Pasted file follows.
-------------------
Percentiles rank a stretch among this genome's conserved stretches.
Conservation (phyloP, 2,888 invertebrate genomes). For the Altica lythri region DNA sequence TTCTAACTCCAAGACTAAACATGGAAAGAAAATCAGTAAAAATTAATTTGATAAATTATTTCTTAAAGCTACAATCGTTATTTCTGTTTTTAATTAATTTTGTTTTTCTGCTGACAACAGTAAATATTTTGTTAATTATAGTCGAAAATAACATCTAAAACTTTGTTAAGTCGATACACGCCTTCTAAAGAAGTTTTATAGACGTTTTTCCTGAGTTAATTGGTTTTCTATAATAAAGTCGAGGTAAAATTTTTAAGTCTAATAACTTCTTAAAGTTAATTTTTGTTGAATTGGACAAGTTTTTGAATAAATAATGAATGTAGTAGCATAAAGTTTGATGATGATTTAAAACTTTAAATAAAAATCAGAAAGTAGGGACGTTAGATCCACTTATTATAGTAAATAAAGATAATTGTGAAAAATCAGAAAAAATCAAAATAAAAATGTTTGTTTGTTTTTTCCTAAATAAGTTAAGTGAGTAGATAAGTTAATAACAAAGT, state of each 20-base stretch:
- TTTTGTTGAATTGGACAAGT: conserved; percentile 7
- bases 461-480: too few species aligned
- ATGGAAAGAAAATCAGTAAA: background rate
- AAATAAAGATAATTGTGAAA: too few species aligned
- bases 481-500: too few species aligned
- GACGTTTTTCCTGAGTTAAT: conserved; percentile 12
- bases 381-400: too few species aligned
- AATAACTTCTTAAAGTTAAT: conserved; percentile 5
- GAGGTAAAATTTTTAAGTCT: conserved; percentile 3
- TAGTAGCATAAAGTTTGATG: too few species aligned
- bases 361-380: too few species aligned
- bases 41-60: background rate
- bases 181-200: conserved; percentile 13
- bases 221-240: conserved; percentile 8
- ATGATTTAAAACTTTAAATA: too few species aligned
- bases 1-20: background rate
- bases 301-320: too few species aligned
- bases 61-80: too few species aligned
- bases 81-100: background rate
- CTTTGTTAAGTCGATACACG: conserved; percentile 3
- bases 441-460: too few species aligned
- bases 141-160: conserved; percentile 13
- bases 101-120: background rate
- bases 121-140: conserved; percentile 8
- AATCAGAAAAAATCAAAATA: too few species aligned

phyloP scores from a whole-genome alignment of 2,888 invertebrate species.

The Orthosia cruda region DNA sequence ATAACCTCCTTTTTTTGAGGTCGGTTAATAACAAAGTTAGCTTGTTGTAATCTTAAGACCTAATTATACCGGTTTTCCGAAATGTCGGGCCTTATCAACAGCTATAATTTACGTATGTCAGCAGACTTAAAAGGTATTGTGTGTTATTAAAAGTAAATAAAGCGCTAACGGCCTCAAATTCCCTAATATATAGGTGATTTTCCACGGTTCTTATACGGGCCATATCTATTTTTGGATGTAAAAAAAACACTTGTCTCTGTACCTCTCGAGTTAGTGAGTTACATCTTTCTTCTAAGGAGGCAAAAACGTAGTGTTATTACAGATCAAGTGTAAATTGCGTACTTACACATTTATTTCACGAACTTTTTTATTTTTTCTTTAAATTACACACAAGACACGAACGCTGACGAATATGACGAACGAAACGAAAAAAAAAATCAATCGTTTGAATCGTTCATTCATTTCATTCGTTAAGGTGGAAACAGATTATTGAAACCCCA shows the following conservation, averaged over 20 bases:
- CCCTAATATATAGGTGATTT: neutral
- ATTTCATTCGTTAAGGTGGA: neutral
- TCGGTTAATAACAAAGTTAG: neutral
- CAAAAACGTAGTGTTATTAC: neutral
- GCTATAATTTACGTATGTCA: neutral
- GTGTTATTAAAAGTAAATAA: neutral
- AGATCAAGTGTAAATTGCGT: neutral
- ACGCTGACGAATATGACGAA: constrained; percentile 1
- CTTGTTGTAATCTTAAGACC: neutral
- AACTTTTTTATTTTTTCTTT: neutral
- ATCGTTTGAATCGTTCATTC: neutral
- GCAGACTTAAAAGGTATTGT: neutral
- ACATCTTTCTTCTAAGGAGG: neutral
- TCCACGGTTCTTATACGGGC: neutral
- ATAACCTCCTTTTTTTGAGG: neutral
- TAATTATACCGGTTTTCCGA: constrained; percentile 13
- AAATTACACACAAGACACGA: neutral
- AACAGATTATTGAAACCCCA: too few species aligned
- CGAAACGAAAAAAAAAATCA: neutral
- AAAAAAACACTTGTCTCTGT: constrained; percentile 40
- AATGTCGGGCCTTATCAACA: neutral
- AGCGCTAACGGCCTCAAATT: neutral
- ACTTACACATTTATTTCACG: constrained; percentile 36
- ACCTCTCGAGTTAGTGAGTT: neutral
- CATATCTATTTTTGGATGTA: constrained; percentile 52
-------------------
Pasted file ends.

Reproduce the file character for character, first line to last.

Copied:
Percentiles rank a stretch among this genome's conserved stretches.
Conservation (phyloP, 2,888 invertebrate genomes). For the Altica lythri region DNA sequence TTCTAACTCCAAGACTAAACATGGAAAGAAAATCAGTAAAAATTAATTTGATAAATTATTTCTTAAAGCTACAATCGTTATTTCTGTTTTTAATTAATTTTGTTTTTCTGCTGACAACAGTAAATATTTTGTTAATTATAGTCGAAAATAACATCTAAAACTTTGTTAAGTCGATACACGCCTTCTAAAGAAGTTTTATAGACGTTTTTCCTGAGTTAATTGGTTTTCTATAATAAAGTCGAGGTAAAATTTTTAAGTCTAATAACTTCTTAAAGTTAATTTTTGTTGAATTGGACAAGTTTTTGAATAAATAATGAATGTAGTAGCATAAAGTTTGATGATGATTTAAAACTTTAAATAAAAATCAGAAAGTAGGGACGTTAGATCCACTTATTATAGTAAATAAAGATAATTGTGAAAAATCAGAAAAAATCAAAATAAAAATGTTTGTTTGTTTTTTCCTAAATAAGTTAAGTGAGTAGATAAGTTAATAACAAAGT, state of each 20-base stretch:
- TTTTGTTGAATTGGACAAGT: conserved; percentile 7
- bases 461-480: too few species aligned
- ATGGAAAGAAAATCAGTAAA: background rate
- AAATAAAGATAATTGTGAAA: too few species aligned
- bases 481-500: too few species aligned
- GACGTTTTTCCTGAGTTAAT: conserved; percentile 12
- bases 381-400: too few species aligned
- AATAACTTCTTAAAGTTAAT: conserved; percentile 5
- GAGGTAAAATTTTTAAGTCT: conserved; percentile 3
- TAGTAGCATAAAGTTTGATG: too few species aligned
- bases 361-380: too few species aligned
- bases 41-60: background rate
- bases 181-200: conserved; percentile 13
- bases 221-240: conserved; percentile 8
- ATGATTTAAAACTTTAAATA: too few species aligned
- bases 1-20: background rate
- bases 301-320: too few species aligned
- bases 61-80: too few species aligned
- bases 81-100: background rate
- CTTTGTTAAGTCGATACACG: conserved; percentile 3
- bases 441-460: too few species aligned
- bases 141-160: conserved; percentile 13
- bases 101-120: background rate
- bases 121-140: conserved; percentile 8
- AATCAGAAAAAATCAAAATA: too few species aligned

phyloP scores from a whole-genome alignment of 2,888 invertebrate species.

The Orthosia cruda region DNA sequence ATAACCTCCTTTTTTTGAGGTCGGTTAATAACAAAGTTAGCTTGTTGTAATCTTAAGACCTAATTATACCGGTTTTCCGAAATGTCGGGCCTTATCAACAGCTATAATTTACGTATGTCAGCAGACTTAAAAGGTATTGTGTGTTATTAAAAGTAAATAAAGCGCTAACGGCCTCAAATTCCCTAATATATAGGTGATTTTCCACGGTTCTTATACGGGCCATATCTATTTTTGGATGTAAAAAAAACACTTGTCTCTGTACCTCTCGAGTTAGTGAGTTACATCTTTCTTCTAAGGAGGCAAAAACGTAGTGTTATTACAGATCAAGTGTAAATTGCGTACTTACACATTTATTTCACGAACTTTTTTATTTTTTCTTTAAATTACACACAAGACACGAACGCTGACGAATATGACGAACGAAACGAAAAAAAAAATCAATCGTTTGAATCGTTCATTCATTTCATTCGTTAAGGTGGAAACAGATTATTGAAACCCCA shows the following conservation, averaged over 20 bases:
- CCCTAATATATAGGTGATTT: neutral
- ATTTCATTCGTTAAGGTGGA: neutral
- TCGGTTAATAACAAAGTTAG: neutral
- CAAAAACGTAGTGTTATTAC: neutral
- GCTATAATTTACGTATGTCA: neutral
- GTGTTATTAAAAGTAAATAA: neutral
- AGATCAAGTGTAAATTGCGT: neutral
- ACGCTGACGAATATGACGAA: constrained; percentile 1
- CTTGTTGTAATCTTAAGACC: neutral
- AACTTTTTTATTTTTTCTTT: neutral
- ATCGTTTGAATCGTTCATTC: neutral
- GCAGACTTAAAAGGTATTGT: neutral
- ACATCTTTCTTCTAAGGAGG: neutral
- TCCACGGTTCTTATACGGGC: neutral
- ATAACCTCCTTTTTTTGAGG: neutral
- TAATTATACCGGTTTTCCGA: constrained; percentile 13
- AAATTACACACAAGACACGA: neutral
- AACAGATTATTGAAACCCCA: too few species aligned
- CGAAACGAAAAAAAAAATCA: neutral
- AAAAAAACACTTGTCTCTGT: constrained; percentile 40
- AATGTCGGGCCTTATCAACA: neutral
- AGCGCTAACGGCCTCAAATT: neutral
- ACTTACACATTTATTTCACG: constrained; percentile 36
- ACCTCTCGAGTTAGTGAGTT: neutral
- CATATCTATTTTTGGATGTA: constrained; percentile 52